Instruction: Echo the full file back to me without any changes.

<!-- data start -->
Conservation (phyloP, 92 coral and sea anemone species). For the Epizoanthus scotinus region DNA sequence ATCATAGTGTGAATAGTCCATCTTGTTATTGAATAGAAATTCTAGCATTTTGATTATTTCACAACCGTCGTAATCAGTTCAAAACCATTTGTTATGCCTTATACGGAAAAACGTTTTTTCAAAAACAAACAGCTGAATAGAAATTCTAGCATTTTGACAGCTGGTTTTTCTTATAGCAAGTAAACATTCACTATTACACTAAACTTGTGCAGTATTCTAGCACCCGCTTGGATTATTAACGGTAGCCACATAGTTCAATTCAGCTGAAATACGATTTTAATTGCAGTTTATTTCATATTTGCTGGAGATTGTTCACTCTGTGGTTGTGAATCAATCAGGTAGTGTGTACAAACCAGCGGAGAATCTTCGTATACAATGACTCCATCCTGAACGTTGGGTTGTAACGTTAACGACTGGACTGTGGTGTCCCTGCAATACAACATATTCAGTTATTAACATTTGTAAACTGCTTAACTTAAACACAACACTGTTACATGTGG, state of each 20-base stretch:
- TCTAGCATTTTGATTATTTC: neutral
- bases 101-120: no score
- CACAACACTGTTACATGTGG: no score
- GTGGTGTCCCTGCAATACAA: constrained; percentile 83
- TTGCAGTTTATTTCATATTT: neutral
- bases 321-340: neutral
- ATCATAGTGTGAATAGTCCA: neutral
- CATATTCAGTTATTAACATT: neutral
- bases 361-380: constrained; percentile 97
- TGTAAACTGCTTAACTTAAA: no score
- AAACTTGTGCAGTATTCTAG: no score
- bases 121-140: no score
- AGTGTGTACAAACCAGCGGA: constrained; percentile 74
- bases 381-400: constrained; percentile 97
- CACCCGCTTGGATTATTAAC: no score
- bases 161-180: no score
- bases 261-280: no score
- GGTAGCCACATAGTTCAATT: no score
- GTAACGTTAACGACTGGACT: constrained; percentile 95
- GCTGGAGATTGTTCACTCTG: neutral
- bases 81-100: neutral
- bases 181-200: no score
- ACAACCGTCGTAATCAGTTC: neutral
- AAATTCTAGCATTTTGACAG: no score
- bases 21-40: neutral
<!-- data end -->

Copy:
Conservation (phyloP, 92 coral and sea anemone species). For the Epizoanthus scotinus region DNA sequence ATCATAGTGTGAATAGTCCATCTTGTTATTGAATAGAAATTCTAGCATTTTGATTATTTCACAACCGTCGTAATCAGTTCAAAACCATTTGTTATGCCTTATACGGAAAAACGTTTTTTCAAAAACAAACAGCTGAATAGAAATTCTAGCATTTTGACAGCTGGTTTTTCTTATAGCAAGTAAACATTCACTATTACACTAAACTTGTGCAGTATTCTAGCACCCGCTTGGATTATTAACGGTAGCCACATAGTTCAATTCAGCTGAAATACGATTTTAATTGCAGTTTATTTCATATTTGCTGGAGATTGTTCACTCTGTGGTTGTGAATCAATCAGGTAGTGTGTACAAACCAGCGGAGAATCTTCGTATACAATGACTCCATCCTGAACGTTGGGTTGTAACGTTAACGACTGGACTGTGGTGTCCCTGCAATACAACATATTCAGTTATTAACATTTGTAAACTGCTTAACTTAAACACAACACTGTTACATGTGG, state of each 20-base stretch:
- TCTAGCATTTTGATTATTTC: neutral
- bases 101-120: no score
- CACAACACTGTTACATGTGG: no score
- GTGGTGTCCCTGCAATACAA: constrained; percentile 83
- TTGCAGTTTATTTCATATTT: neutral
- bases 321-340: neutral
- ATCATAGTGTGAATAGTCCA: neutral
- CATATTCAGTTATTAACATT: neutral
- bases 361-380: constrained; percentile 97
- TGTAAACTGCTTAACTTAAA: no score
- AAACTTGTGCAGTATTCTAG: no score
- bases 121-140: no score
- AGTGTGTACAAACCAGCGGA: constrained; percentile 74
- bases 381-400: constrained; percentile 97
- CACCCGCTTGGATTATTAAC: no score
- bases 161-180: no score
- bases 261-280: no score
- GGTAGCCACATAGTTCAATT: no score
- GTAACGTTAACGACTGGACT: constrained; percentile 95
- GCTGGAGATTGTTCACTCTG: neutral
- bases 81-100: neutral
- bases 181-200: no score
- ACAACCGTCGTAATCAGTTC: neutral
- AAATTCTAGCATTTTGACAG: no score
- bases 21-40: neutral